A Most Important Standard Blues Guitar Song
In the annals of modern and popular music there are certain songs that for one reason or another become standards, the common knowledge tunes that musicians play, study and teach. Although many songs have achieved such a stature, in guitar playing one song you’re going to have to play, teach and understand is the 1947 blues classic Stormy Monday, credited to T-Bone Walker entitled Stormy Monday. Its the song that inspired BB King to play the blues and in 1983, the song was inducted into the Blues Foundation Blues Hall of Fame. There is no blues song which is more definitive or important to a guitarist.
I’m Actually Going To Say 3 Definitive Versions (?!)
1947 T-Bone Walker
Surprisingly the chord progression associated with version credited to the author is not what most people think of when working with the tune. The original version is very close to a basic 12 bar blues with 2 notable exceptions:
- Walkers use of chromatic passing chords around the I chord is masterful.
- In bar 7 there is a subV of V (Ab7) producing the smoothness only ½ steps provide.
1961 Bobby Bland
This arrangement is considered by the cognoscenti to be “the” recording of Stormy Monday and these changes represent the standard approach of most musicians when playing or teaching the song. Plan felt as though he needed something different so he employed a series of chords that I have heard referred to as the “Chicago Changes” where bars 7 & 8 break the feeling of the blues tonality by employing the root motion associated with the first three chords from the key of G major: (again lots and lots of chromatic passing chords which usually are not notated)
G – A minor- B minor
I Maj – II minor – III minor
Brightening up the sound of the progression with strong to the major scale and its harmonies continues in bars 9 & 10 with the inclusion of a good old II –V cadence. Interestingly these are essentially changes for another T-Bone Walker song called ‘Perfume Girl’.
The rhythm guitar on this iconic track is playing passing chords like crazy, often there are too many of them and to my year they obscure the essence of a wonderful chord progression. It’s just my opinion, but so many passing chords make this song very difficult to teach and to replicate. For listening pleasure it’s on the top of my list, you be the judge:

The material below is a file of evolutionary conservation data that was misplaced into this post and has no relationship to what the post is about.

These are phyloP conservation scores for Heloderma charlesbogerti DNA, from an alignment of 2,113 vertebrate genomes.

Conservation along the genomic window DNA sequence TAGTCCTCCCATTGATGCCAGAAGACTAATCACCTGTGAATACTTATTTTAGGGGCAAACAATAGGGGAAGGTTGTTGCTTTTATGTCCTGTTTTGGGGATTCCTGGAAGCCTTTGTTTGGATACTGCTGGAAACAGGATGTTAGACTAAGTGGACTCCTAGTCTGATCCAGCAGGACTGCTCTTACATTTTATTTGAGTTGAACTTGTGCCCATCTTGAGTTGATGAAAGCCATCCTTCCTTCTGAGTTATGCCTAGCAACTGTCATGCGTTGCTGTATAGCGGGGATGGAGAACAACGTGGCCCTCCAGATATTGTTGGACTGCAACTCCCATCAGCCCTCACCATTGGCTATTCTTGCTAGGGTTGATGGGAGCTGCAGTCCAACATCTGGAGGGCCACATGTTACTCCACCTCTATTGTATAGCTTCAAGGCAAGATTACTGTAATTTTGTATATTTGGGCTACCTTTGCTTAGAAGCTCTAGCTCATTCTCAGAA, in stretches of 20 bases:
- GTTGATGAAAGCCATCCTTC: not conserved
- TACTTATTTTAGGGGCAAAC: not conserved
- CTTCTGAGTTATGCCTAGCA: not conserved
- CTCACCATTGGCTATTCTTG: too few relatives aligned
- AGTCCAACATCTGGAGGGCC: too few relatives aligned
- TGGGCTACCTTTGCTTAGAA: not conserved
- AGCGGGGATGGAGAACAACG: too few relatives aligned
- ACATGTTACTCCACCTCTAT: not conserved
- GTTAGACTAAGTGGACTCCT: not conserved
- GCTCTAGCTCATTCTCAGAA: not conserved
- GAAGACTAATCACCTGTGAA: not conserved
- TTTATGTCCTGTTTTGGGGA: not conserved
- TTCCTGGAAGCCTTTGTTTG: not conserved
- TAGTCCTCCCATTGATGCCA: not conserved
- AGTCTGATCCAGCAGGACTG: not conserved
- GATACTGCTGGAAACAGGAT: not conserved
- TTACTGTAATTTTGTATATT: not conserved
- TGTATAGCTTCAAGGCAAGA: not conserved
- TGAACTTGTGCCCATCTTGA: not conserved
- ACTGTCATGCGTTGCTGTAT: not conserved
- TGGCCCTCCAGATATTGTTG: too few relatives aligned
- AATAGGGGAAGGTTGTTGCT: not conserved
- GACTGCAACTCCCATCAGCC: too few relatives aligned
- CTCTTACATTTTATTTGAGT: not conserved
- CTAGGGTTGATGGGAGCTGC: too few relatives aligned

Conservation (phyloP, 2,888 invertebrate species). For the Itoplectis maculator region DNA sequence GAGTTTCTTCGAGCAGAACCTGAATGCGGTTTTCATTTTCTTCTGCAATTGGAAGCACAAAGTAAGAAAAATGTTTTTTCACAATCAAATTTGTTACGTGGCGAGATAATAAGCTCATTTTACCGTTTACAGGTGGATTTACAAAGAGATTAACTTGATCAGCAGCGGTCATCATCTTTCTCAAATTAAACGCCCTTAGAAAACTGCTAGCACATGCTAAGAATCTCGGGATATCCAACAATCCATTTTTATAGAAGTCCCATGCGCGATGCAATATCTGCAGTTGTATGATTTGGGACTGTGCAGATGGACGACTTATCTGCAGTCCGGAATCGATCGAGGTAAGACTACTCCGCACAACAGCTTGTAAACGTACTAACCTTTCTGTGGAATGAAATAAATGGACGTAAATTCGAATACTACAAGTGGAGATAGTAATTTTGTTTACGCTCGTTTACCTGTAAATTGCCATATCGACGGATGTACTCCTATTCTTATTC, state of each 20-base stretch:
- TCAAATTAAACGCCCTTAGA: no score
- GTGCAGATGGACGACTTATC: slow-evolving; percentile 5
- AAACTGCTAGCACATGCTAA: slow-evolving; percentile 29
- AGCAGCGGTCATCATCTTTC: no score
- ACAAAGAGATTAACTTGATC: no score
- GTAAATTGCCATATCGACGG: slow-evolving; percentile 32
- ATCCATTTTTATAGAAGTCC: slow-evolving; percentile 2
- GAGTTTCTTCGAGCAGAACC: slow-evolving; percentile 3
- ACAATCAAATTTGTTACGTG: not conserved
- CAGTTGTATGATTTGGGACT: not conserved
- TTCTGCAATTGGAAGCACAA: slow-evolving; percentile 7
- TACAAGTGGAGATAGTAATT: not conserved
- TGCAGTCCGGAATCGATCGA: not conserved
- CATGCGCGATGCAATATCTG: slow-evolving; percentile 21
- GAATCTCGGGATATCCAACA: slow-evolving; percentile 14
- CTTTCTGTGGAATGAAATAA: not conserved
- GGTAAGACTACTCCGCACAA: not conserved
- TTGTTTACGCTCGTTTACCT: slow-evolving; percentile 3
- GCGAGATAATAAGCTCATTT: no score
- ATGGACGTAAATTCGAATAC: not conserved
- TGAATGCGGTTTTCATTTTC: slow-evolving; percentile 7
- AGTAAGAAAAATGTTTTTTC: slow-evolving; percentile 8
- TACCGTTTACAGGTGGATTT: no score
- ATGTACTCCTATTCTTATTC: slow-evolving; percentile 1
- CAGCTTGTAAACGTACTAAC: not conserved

1971 The Allman Brothers
This is the “other definitive” versions of the song for those are Allman Brothers fans or classic rock fans who have not explored blues in great depth. Most musicians do not consider their twist on the chord progression to be the ‘player’s version’ of the song but the twist and turns are very nice.
The important part about this version is the use of IV minor in bar 10, giving that section an amazing, jazzy or almost modal quality –it’s a very sophisticated and jazz like concept. I would explain this as being borrowed from the key of G minor, whose IV chord is indeed C minor. At Berklee this falls under the heading of ‘modal interchange’.
The Strumming Lesson
Although there are a seemingly endless number of sold approaches to playing blues changes,my lesson plan appears below. The suggested rhythmic figure is practically the most simple possible but it encourage the student to accent on 2 and 4, playing with a nice sense of groove and getting the best perspective on the changes and form. (To drive home the basic blues progression my first lesson for the song omits the Ab7 sub V).
The Soloing Lesson
If you want a nice sounding solo to Stormy Monday, you have to play the changes. Call it a key of the moment or what have you, one long blues scale is not going to cut it. I often say and write: “a solo is a stream of single notes that imitates the sound of the chord changes”. Below are a few ideas for using Stormy Monday as a vehicle for an improvisation lesson.